Pisac is a sample of Inca architecture at its best. It contains some of the best examples of Inca stonework as well as impressive engineering, hydraulic, and agricultural development. Strategically erected in a rather difficult place for its construction, perched on the crest of a hill, it was masterfully integrated in an overwhelming Andean landscape.
It is important to note that Písac is not just ruins. The colonial town is a living testimony of mestizo tradition, in which the inhabitants go to Mass dressed in their typical costumes. The market in Písac is a festival of color, in which the effervescent polychromy of the Andean dresses, delicately worked in rigorous and complicated geometric plots and the skillful production of their crafts, give account of the long romance between this Andean town and its cultural landscape.
Písac does not escape the famous Inca legends. The city presents a statue that is of very particular importance. It is said that the chief Huayllapuma had a daughter called Inquill and he offered her hand in marriage to the man who could build the bridge over the Willcamayu River – “Vilcanota” or “Urubamba” – (a bridge of great importance for the defense of the place) in just one night. In spite of the hard task, Asto Rímac – a handsome prince – decided to accept the challenge and to request the hand of the princess. The authorities of the place arranged everything so that when Asto Rímac began the work, the princess had to climb a hill without turning to look at the bridge; otherwise she and her fiancé would turn to stone. Almost at dawn, the prince had nearly finished his work, but Inquill, unable to bear it any more, let her curiosity get the better of her and turned to look. She was turned to stone and her statue remains in the main plaza to this day.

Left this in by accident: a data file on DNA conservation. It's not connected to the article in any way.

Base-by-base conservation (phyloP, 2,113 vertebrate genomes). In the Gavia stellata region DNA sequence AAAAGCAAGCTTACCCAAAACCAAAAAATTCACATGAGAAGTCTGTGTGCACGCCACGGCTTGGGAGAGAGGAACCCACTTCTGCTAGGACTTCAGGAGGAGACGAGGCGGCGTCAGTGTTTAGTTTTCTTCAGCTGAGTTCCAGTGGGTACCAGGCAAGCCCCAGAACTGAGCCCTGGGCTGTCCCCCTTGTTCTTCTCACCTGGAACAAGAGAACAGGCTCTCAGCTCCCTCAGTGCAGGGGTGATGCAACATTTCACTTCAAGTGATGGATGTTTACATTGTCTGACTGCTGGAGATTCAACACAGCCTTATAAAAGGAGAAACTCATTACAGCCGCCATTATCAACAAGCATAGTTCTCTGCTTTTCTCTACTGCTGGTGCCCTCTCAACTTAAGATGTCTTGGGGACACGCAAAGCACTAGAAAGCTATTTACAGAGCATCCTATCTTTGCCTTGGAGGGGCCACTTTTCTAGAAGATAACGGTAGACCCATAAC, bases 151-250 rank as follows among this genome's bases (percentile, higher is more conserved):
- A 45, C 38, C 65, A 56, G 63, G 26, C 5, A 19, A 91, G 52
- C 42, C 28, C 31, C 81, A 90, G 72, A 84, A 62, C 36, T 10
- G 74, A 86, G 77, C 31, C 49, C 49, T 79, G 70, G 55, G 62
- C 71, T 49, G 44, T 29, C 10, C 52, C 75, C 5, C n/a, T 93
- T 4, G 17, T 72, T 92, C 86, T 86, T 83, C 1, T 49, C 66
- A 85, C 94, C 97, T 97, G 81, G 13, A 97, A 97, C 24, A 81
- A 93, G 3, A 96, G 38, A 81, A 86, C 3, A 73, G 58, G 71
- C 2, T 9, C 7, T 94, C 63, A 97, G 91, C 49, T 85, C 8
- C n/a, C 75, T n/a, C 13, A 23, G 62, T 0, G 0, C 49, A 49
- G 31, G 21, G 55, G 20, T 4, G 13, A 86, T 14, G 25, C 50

Písac or Pisaqa is located in the province of Calca, 30km east of Cusco. The most widespread version about the origin of its name is that it derives from the Quechua P’isaqa, the name of a gallinacea (chicken-like bird) similar to the partridge that is common in the area. There are those who maintain that the city has the shape of a partridge, based on the Inca custom of looking for animal references in the urban traces of their cities or in the form of rocks.
In the lower part, at level of the river (altitude 2,950m), is the colonial town of Písac, established in 1570, of rectangular trace, with a central square. The village is famous for its handicrafts and fairs that are held three times a week. In this area the comuneros still carry out the commercial exchange without coins as they did in pre-Hispanic times.
9km from the village, along a winding road leads to the archeological complex of Písac (established in approximately 1440), at an altitude of 3,250m. From there the views towards the valley are impressive. This location underlines the Inca custom of building villages in the high parts of the mountains, leaving the fertile lands of the valleys free for agricultur